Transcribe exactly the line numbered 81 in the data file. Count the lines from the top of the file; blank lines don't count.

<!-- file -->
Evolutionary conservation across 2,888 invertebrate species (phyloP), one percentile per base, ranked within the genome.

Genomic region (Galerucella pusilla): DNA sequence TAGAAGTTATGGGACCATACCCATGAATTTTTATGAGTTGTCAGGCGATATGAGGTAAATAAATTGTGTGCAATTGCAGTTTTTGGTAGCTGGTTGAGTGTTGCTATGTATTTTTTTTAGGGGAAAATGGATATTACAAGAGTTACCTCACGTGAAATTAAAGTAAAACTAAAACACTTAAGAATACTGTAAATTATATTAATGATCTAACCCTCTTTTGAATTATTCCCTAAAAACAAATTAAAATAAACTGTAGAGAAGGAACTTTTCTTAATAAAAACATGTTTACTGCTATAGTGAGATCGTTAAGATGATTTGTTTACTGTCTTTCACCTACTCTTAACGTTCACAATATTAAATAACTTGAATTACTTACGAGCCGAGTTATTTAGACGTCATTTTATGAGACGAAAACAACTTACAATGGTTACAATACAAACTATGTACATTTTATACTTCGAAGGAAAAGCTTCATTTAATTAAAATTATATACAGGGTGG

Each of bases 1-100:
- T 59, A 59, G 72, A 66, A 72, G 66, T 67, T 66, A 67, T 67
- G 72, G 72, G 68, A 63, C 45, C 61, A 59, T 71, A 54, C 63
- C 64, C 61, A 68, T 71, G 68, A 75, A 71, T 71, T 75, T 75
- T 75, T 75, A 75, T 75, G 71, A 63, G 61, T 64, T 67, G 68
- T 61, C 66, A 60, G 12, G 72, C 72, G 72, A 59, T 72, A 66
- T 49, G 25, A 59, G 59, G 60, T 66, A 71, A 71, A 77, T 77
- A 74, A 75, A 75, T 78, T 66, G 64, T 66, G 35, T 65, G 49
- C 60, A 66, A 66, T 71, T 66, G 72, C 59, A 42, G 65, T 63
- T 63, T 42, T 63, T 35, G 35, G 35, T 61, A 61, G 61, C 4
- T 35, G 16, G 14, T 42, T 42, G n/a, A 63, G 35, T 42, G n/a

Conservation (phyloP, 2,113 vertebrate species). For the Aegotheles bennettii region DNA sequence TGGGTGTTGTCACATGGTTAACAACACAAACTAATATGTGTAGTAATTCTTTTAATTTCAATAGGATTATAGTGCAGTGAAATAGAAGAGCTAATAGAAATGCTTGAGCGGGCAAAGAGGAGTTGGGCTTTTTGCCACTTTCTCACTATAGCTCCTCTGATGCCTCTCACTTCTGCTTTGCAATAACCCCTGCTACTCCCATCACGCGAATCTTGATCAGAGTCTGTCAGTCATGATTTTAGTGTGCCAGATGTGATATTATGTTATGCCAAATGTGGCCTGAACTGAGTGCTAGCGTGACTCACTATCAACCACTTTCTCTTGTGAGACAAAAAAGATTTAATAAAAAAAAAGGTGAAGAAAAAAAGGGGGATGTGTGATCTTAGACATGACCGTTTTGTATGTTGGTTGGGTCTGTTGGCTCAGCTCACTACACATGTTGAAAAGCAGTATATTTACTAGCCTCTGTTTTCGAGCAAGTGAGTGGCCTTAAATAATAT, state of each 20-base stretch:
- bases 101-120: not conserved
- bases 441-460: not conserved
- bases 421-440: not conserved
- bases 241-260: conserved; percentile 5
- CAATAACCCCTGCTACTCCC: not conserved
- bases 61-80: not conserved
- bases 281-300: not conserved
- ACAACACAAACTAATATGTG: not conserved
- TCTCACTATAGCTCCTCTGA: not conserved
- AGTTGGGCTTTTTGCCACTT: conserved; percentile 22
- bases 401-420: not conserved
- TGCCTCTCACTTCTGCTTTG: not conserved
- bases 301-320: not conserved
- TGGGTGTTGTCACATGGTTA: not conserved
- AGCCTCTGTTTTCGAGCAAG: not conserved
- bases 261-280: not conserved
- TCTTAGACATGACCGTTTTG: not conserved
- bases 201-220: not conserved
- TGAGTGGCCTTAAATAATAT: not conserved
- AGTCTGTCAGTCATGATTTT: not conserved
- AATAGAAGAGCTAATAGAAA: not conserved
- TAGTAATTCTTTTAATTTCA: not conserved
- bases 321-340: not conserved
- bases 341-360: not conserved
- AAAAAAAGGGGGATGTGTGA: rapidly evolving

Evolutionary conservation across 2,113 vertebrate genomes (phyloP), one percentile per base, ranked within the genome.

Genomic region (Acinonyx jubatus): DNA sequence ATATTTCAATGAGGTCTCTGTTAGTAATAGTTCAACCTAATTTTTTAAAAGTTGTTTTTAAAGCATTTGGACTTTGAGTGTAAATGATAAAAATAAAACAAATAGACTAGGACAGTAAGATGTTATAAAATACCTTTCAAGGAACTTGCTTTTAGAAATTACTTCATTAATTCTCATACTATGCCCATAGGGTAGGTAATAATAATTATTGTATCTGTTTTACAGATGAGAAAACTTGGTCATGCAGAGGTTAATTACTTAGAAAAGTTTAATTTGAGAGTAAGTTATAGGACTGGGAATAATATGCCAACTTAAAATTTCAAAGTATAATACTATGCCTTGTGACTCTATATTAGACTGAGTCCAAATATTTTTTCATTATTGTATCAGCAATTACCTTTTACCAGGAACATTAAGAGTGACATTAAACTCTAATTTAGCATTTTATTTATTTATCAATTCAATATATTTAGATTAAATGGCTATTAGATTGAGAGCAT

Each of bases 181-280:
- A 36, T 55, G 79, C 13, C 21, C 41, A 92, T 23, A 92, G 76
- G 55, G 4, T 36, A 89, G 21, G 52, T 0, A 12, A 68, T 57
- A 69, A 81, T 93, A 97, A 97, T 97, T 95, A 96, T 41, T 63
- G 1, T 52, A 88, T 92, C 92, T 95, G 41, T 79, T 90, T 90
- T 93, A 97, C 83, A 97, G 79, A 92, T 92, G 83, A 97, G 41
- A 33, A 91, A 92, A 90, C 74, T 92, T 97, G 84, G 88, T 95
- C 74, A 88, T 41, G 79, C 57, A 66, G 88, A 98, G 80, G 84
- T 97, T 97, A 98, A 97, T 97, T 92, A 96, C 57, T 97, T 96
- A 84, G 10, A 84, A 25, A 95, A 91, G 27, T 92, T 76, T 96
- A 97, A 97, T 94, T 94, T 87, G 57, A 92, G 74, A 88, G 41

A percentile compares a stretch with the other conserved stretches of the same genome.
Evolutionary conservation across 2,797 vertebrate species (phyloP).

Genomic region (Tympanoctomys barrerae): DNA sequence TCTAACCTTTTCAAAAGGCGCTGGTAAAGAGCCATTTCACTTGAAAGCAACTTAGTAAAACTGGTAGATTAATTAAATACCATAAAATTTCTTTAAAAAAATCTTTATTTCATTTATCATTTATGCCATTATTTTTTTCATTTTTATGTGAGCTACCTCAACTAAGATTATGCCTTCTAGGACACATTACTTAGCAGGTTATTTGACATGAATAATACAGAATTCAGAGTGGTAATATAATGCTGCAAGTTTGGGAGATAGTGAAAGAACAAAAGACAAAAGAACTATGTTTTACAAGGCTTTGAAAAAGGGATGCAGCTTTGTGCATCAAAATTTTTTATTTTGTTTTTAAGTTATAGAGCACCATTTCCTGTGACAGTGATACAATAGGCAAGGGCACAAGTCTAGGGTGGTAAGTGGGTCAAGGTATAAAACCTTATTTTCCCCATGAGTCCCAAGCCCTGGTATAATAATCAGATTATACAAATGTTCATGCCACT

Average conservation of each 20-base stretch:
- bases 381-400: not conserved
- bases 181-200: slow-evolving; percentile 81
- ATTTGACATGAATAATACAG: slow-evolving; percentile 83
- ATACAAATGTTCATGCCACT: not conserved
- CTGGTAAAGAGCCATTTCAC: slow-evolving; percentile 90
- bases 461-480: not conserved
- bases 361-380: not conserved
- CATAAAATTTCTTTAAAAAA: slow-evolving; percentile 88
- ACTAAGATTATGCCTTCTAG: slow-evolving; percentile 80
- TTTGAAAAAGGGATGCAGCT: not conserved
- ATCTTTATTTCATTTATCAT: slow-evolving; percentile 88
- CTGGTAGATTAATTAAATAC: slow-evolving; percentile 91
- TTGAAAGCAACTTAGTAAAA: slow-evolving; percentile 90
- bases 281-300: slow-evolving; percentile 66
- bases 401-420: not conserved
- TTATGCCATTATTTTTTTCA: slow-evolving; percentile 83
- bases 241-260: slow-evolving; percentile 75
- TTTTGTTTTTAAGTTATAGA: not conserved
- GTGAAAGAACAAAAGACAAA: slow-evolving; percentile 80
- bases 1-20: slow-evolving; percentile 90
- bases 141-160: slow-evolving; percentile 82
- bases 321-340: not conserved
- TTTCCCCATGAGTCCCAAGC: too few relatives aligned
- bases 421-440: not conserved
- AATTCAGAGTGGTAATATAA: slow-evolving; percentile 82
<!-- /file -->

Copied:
- AATTCAGAGTGGTAATATAA: slow-evolving; percentile 82